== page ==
Ganges River Cleanup Creates Compromise With Cultural Practices

Ganges River pic

Ganges River
Image: telegraph.co.uk

Former Judge Paul Seeman has worked for many years in juvenile law in Alameda County, California. With a focus on mental health issues, Paul Seeman has been nominated for and received a number of awards. Outside of his interests in his work, he also maintains an interest in environmental law and was involved in an international effort to clean up the Ganges River in India.

India is primarily a Hindu country, and the Ganges River in northern India is the most sacred river in the Hindu tradition. In Hindu society, many visit the river to bathe in it due to the importance of cleanliness in their practices. Another ancient practice is to burn deceased bodies on funeral pyres on the river, after which the ashes are spread across the river.

However, a major problem faces the river and its visitors: although it is used by nearly a half billion people, it is highly polluted because cities dump raw sewage directly into the river system. It is also affected by industrial run-off and unsound sanitation practices. This pollution is a major cause of bacterial and water-borne diseases that affect a staggering number people every year, especially infants and children.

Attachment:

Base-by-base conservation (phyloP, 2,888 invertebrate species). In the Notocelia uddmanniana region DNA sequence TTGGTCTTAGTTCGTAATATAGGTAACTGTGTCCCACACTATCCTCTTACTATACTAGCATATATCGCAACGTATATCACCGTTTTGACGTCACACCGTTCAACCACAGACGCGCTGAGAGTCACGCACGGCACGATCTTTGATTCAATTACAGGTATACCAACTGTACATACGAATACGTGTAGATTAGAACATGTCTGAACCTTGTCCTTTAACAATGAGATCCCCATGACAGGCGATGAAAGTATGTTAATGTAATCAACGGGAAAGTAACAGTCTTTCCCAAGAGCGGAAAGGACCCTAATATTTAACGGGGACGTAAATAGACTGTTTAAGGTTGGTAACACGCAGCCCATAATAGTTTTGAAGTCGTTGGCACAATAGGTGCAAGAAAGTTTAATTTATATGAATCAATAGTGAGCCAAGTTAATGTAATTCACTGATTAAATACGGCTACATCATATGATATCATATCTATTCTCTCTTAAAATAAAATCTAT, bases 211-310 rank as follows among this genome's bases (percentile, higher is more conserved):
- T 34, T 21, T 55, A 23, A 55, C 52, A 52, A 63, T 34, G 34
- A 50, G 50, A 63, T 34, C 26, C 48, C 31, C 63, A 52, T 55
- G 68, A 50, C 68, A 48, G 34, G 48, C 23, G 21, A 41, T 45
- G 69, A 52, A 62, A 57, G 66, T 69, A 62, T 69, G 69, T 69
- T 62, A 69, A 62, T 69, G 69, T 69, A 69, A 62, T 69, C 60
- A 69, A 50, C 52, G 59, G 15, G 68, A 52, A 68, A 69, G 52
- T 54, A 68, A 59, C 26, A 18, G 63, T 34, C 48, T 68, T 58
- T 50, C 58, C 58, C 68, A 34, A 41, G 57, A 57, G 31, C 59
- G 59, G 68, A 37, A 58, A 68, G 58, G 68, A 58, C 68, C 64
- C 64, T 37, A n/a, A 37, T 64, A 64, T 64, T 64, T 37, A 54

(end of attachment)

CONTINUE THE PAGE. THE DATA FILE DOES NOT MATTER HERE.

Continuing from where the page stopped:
An international group of environmental lawyers and financial institutions have gathered since the 1980s to push efforts to clean up the Ganges River. Various methods of cleanup have been proposed, but without scientific understanding and governmental regulations, the efforts are difficult to achieve. The matter is complicated by the need not only clean up the river but to also persuade Hindu people of the need for a compromise between ancient cultural practices and environmental and health issues.

Ganges River Has Extremely High Pollution Levels

Ganges River pic

Ganges River
Image: telegraph.co.uk

Former California judge Paul Seeman earned his law degree from Boalt Hall at the University of California, Berkeley. Possessing a strong professional interest in international environmental law, Paul Seeman participated in efforts to clean the Ganges River in Varanasi, India. Revered by Hindus as a sacred river, the Ganges has dangerously high levels of pollution, according to the World Health Organization (WHO).

As the WHO notes, the levels of toxins, bacteria, and other pollutants in the Ganges are in places almost 3,000 times more than safe limits. Despite these risks, more than 420 million people rely on the Ganges for basic needs, such as bathing and agriculture. Experts suggest that rising population in India over the past two decades coupled with lenient industrial regulations have contributed to pollution in the Ganges.

In late 2014, the Indian Supreme Court mandated that the government develop a concrete, multistage plan to rejuvenate the river. Moreover, during his election campaign, the current Indian prime minister had made promises to achieve cleanup of the Ganges within three years after taking office.